Exploratory Data Analysis
Based on our definitions and cleaning, our data set is left with 411 convenience stores and 42 liquor stores to process. Although many of the stores had missing square footage data, we were able to check the data quickly for obvious exceptions and felt satisfied we had a well-established definition for what we were going to analyze.
Next we checked on the available part 1 crime data. There was a disproportionate amount of larceny data available and overall around 100,000 data points for us to use.
Missing values posed a possible problem for us moving forward as we rely heavily on location information for analysis and graphing. We checked for any stores with missing data first and did not find any. In the crime dataset, there were many missing values for descriptions, patrol beats and several other columns that were deemed allowable for our purposes. There were 509 rows with missing information. We decided to remove these data as that small a percentage of information will not tarnish the significance of our analysis.
|Column||Number Missing Values|
Next, we went through and visualized all of our data. Below you can find bar charts of all the crimes, followed by breakdowns of the crime. We broke the crime types into 3 levels. Level 1 was just larcenies because that was a particular interest for convenience and liquor stores. We might expect larcenies to be occurring at a far greater rate than other types of crimes because they are theft from a store. Next we split up the other types of theft and assault and murder. Separating the levels allowed us to check if there are specific patterns for certain types of crimes, or if there are any overall patterns. What we found was that each of the types of crimes was similarly distributed between the levels for both stores and vacant structure data, with a heavy skew to the large count for outliers. In addition, the final image showing the percentage of crimes that occurs within 300ft of the stores, shows occurrence around 30% no matter the crime level. The vacant structure data has higher Level 3 percentage, but this is expected due to vacant structures not being stores where things can be stolen from. The percentage of crimes were also not very high compared to how much land was taken up by all the convenience/liquor stores and vacant land. From an glance, it appeared the percentage of crimes within 300ft was about equal to the percentage of land taken up in Rochester. This was the first indications that the existence of these stores doesn’t actually affect part 1 crime.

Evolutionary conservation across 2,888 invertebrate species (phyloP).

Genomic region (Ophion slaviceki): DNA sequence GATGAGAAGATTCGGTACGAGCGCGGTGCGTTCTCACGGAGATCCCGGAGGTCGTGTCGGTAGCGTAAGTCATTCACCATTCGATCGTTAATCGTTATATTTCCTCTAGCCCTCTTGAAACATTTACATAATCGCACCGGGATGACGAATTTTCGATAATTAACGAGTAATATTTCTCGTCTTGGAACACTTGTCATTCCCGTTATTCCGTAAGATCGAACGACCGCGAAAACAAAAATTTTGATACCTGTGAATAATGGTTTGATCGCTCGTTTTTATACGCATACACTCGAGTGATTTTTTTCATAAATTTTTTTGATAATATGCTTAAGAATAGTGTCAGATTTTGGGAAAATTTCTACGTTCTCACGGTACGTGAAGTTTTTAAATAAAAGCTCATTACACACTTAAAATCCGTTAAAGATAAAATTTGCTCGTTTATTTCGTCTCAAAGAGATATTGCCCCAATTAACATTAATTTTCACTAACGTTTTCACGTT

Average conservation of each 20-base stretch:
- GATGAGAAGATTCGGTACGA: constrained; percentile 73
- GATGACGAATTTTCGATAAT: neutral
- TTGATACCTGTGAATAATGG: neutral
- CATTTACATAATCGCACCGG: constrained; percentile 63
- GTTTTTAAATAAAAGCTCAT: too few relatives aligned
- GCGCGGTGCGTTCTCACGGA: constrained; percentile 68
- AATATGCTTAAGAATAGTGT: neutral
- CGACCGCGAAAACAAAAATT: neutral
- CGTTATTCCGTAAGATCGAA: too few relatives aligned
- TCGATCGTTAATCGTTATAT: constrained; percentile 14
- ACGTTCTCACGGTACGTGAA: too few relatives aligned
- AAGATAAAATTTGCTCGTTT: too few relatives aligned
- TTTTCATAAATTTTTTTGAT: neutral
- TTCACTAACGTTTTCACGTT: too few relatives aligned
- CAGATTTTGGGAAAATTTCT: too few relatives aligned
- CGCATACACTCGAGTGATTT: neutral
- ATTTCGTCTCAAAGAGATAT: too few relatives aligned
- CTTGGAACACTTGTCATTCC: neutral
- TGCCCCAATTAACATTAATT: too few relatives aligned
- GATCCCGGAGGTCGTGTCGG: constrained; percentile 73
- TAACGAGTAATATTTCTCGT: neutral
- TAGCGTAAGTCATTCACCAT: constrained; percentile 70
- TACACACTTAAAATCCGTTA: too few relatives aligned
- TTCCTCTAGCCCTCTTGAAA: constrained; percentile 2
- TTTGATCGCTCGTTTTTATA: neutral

Below are numerous visualizations created using ArcGIS. We utilized this software to create useful data and calculate occurrences of crime within 300ft of the stores and vacancies of Rochester. The images that are ‘Zoomed’ are in the same location along the river near the University of Rochester campus and the 19th Ward area.
From the final 2 heat map shown again, it can be seen that there are certain areas that fit the same pattern. The area near the second ‘r’ in Rochester and just to the Northeast of there both are particularly dense in both maps. Then there are much lower densities around Blossom Road. This indicates the presences of stores or vacant structures may not be the reason for crimes but rather those are simply busier areas with more crimes. We can also see that most isolated locations of stores appear to have lower densities. This indicates the presence of an individual store may not be a large contributing indicator of more crime.
To start with our modeling, we needed to first create some custom features to get the best results. We downloaded the Census tract data as mentioned above, and pulled out what we thought would be relevant social and economic variables for determining crime rates. We also used the date set with our crime severity metric of the 3 levels of crimes. Larceny, Level 1 was the least severed followed by Level 2 and than 3 which was assault and murder. The model we planned to use was a weighted linear regression. We needed to determine the spatial resolution of our data and broke our spatial units down into the 229 block groups from the census data. All of the data for the stores was merged with census block data. Our goal was to use this information to determine the models ability to predict crimes with and without using the store data to see if they added any explanatory power.